I am no statistician, but I was pretty sure that was wrong, so I tested it.
The results of laying at BSP to a risk of 1 point per horse with zero commission for all runners in 2017 are as follows:
The results when you assign each horse a random percentage chance between 1% and 99% are as follows:
I would therefore conclude that BSP beats randomness.
I once read a mathematical explanation of the wisdom of the crowds. The maths went over my head, but the principle was that, the more people independently arrive at an estimation of something, the more accurate it's likely to be as they more perspectives are brought to bear (which is a good argument for the jury system and democracy, incidentally). One person may overestimate the effect of a 9lbs extra weight, but if someone else underestimates it by the same amount, in theory they cancel each other out.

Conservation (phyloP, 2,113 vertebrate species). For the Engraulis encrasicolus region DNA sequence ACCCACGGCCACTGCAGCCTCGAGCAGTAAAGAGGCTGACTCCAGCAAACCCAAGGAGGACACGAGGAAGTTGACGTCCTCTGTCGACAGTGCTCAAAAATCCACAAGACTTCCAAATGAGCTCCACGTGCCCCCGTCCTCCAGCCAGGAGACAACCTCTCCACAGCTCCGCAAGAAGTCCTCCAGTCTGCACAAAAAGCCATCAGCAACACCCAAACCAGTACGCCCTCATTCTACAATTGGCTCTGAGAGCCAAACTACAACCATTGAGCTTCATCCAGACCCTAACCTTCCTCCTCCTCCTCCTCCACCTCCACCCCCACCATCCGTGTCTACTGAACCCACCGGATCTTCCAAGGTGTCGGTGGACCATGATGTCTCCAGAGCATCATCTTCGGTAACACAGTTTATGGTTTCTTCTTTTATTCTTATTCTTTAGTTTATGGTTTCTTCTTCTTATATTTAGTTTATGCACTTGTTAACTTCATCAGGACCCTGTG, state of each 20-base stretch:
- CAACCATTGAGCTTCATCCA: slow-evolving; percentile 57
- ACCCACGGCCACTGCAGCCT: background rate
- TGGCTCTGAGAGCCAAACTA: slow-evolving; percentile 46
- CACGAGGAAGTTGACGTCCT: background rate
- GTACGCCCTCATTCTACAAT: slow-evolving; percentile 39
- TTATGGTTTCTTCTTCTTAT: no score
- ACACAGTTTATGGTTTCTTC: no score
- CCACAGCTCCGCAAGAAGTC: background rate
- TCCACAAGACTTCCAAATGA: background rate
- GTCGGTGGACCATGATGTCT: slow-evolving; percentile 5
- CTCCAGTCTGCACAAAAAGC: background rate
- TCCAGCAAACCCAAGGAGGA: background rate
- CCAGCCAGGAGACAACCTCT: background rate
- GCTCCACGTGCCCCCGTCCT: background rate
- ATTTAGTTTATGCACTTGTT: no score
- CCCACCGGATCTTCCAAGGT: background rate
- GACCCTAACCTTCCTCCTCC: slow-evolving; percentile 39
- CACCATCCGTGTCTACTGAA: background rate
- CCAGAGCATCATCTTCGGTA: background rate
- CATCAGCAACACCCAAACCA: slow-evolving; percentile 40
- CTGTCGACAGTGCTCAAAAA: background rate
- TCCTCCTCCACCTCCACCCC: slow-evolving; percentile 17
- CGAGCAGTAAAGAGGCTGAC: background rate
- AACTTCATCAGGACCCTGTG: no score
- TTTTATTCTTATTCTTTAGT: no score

I imagine that all sorts of things move the markets - bookies hedging their bets, traders, syndicates, spoofers, you name it - which may account for a lot of the volatility. How markets can go from jumping all over the place to being spookily accurate, I don't know.
Maybe what happens is that, once the market moves into value lay or back territory, value backers or layers push it into accurate price territory until there is no more value to be had (because the price is near as dammit spot on).
Derek27 wrote: ↑
Sat Jan 27, 2018 3:51 am
According to the laws of probability, if you gave each horse a random price, as long as the overround is 100%, you should break even backing or laying any particular number.